PLA and ABS are the two most commonly used 3D printing filaments. Low-cost, widely available, and printable for beginners, most 3D printer users will have used ABS or PLA at some point. But if you want to be sure you’re getting the best results from your 3D printed parts, what are the reasons for choosing these materials?
Both in the thermoplastics class of polymers, ABS and PLA each possess properties that explain their popularity for FFF (fused filament fabrication) 3D printing.
But despite both being ‘go-to’ filaments, understanding their unique properties can help you get the best visual appearance or mechanical performance from your 3D prints.
We’ll go into each material in detail, but first, let’s define the key properties that will guide your choice:
Printability – How easy or difficult is it to print the part you want first time, with minimal effort?
Stiffness – How well does the material resist bending or deforming when a force is applied
Strength – How much load can it bear without permanently deforming or breaking? (As PLA and ABS have similar tensile strength, this guide focuses on flexural strength.)
Toughness – How well can it resist impacts?
Hardness – How well can it resist abrasion or cutting?
Temperature resistance – How much heat can it withstand while retaining its properties?
A visual prototype 3D printed in two colors with PLA
A functional wall socket part 3D printed with ABS
What is PLA filament?
Polylactic acid filament, or PLA, is a plant-derived thermoplastic, usually created from corn, that is biodegradable. These environmental credentials, and the fact that it's easy and fast to print, make it an attractive choice for educators and users new to 3D printing.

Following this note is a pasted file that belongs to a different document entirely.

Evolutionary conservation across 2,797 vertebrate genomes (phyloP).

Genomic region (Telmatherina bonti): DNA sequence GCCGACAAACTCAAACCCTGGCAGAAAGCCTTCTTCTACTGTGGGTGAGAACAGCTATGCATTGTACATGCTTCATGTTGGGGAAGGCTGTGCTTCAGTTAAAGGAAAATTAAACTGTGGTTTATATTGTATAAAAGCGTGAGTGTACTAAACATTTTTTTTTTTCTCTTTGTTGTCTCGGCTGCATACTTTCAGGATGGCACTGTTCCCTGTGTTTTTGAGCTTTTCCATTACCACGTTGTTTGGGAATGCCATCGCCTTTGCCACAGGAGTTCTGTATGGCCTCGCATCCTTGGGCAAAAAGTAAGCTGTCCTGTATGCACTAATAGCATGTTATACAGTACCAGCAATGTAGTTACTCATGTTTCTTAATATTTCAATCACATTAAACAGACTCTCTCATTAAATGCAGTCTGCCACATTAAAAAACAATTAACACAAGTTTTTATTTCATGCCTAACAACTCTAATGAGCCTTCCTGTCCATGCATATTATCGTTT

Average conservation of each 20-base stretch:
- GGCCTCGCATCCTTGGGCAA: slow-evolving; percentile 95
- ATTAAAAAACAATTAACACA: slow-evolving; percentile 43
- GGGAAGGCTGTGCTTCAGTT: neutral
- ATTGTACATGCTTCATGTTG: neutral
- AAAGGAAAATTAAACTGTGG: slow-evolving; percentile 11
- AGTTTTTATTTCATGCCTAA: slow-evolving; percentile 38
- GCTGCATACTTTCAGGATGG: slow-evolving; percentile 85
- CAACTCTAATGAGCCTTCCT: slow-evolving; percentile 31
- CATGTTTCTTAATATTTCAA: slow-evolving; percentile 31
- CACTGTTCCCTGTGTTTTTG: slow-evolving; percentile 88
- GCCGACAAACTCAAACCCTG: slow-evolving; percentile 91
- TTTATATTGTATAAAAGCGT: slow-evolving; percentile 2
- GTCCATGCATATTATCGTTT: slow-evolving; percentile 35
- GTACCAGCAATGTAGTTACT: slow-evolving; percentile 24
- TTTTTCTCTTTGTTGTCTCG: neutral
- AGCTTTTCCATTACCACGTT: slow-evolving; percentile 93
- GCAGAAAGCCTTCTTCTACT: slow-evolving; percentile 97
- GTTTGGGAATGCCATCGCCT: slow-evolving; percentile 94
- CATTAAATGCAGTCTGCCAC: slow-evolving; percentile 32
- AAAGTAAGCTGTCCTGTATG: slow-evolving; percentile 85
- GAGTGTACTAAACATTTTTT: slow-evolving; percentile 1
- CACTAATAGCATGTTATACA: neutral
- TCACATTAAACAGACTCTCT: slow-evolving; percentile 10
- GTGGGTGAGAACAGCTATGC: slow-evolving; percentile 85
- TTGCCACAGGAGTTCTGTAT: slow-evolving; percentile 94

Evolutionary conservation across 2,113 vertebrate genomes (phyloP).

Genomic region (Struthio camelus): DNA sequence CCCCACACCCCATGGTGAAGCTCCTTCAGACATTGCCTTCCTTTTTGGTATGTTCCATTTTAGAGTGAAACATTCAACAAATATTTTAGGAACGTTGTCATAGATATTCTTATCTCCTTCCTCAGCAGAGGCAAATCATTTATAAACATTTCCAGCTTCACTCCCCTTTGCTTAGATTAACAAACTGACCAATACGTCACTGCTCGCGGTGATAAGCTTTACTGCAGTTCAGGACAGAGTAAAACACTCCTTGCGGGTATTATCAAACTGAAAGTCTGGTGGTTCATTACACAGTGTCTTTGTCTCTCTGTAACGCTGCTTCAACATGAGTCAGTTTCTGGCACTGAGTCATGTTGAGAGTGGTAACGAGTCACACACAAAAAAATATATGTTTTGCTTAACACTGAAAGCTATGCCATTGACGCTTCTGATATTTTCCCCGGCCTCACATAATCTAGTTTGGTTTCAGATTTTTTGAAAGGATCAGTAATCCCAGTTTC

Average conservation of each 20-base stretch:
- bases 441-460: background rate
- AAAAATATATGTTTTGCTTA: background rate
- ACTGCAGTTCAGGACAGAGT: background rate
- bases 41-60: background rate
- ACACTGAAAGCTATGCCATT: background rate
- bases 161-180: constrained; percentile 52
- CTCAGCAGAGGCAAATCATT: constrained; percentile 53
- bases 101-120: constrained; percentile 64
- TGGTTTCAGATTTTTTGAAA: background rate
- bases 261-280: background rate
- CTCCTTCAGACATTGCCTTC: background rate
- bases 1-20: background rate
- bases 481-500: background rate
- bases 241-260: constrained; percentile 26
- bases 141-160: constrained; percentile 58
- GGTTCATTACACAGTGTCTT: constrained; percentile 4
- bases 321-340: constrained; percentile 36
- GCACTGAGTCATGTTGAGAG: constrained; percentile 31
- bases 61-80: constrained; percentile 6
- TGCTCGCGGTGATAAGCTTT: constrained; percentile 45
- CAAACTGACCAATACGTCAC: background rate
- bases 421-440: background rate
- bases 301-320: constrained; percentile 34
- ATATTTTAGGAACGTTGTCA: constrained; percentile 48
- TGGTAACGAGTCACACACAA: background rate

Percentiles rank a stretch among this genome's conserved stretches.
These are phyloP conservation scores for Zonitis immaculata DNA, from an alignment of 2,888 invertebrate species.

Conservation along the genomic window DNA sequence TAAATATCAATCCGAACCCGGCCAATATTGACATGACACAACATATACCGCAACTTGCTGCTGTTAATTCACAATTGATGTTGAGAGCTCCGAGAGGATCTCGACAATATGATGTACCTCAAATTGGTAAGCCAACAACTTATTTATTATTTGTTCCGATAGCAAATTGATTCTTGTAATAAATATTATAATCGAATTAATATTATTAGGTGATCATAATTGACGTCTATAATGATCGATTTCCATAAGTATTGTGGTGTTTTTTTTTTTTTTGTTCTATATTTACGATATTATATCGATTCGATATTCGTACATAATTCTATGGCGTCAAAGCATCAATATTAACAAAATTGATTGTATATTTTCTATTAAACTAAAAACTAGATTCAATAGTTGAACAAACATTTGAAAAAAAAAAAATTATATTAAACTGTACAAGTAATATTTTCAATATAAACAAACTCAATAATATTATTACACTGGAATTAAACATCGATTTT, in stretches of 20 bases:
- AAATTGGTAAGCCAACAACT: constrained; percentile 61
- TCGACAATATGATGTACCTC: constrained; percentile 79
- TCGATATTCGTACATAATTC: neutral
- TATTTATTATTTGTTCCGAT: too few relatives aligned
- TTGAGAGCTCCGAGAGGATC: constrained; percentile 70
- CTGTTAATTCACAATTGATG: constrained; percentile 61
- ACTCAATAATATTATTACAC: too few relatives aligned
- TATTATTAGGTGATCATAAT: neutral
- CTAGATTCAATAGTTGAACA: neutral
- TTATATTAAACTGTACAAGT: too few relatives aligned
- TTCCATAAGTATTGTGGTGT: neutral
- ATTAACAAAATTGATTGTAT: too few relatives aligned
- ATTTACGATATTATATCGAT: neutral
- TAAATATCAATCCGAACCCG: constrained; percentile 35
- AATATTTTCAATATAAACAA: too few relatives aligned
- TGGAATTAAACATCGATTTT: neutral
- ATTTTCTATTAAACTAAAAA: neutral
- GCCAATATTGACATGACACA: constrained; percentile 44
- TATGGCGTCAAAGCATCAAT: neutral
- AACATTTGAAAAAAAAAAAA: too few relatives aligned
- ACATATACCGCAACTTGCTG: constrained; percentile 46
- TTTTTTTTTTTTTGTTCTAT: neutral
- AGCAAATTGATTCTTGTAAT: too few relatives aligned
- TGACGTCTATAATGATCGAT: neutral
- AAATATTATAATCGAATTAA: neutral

PLA is often chosen for its aesthetic properties. The melting point of PLA is low (around 145 °C) which is well suited to the FFF 3D printing process. This means that fine details and smooth surfaces can be consistently achieved with PLA prints, making it ideal for architectural models, product prototypes, and educational aids.
But how about its engineering properties?
PLA offers good hardness and strength, with a flexural strength of 103 MPa. PLA is also exceptionally stiff, which can be good for some applications but also makes it brittle and prone to being chipped or other damage from impacts.
In spite of the stiffness and strength of PLA filament, it is worth noting that PLA copes poorly when exposed to heat or chemicals. This makes PLA a much less desirable option for parts intended for repeated use or in environments with changing conditions (such as outdoors).
While we mentioned a higher melting point for PLA, a part will become useless long before the material ‘melts’. In practice, PLA is not suitable for applications where the printed part is exposed to temperatures higher than 50 °C.
This low temperature resistance can also be an advantage, for example if you want to burn away the 3D printed material to create a mold.
Ultimaker PLA 3D printers
Ultimaker offers its own PLA filament, supported by and designed for optimal results with all Ultimaker 3D printers.
With an Ultimaker 3D printer and Ultimaker PLA you can print at high speed in 11 colors, with the ability to combine two for dual-color prints.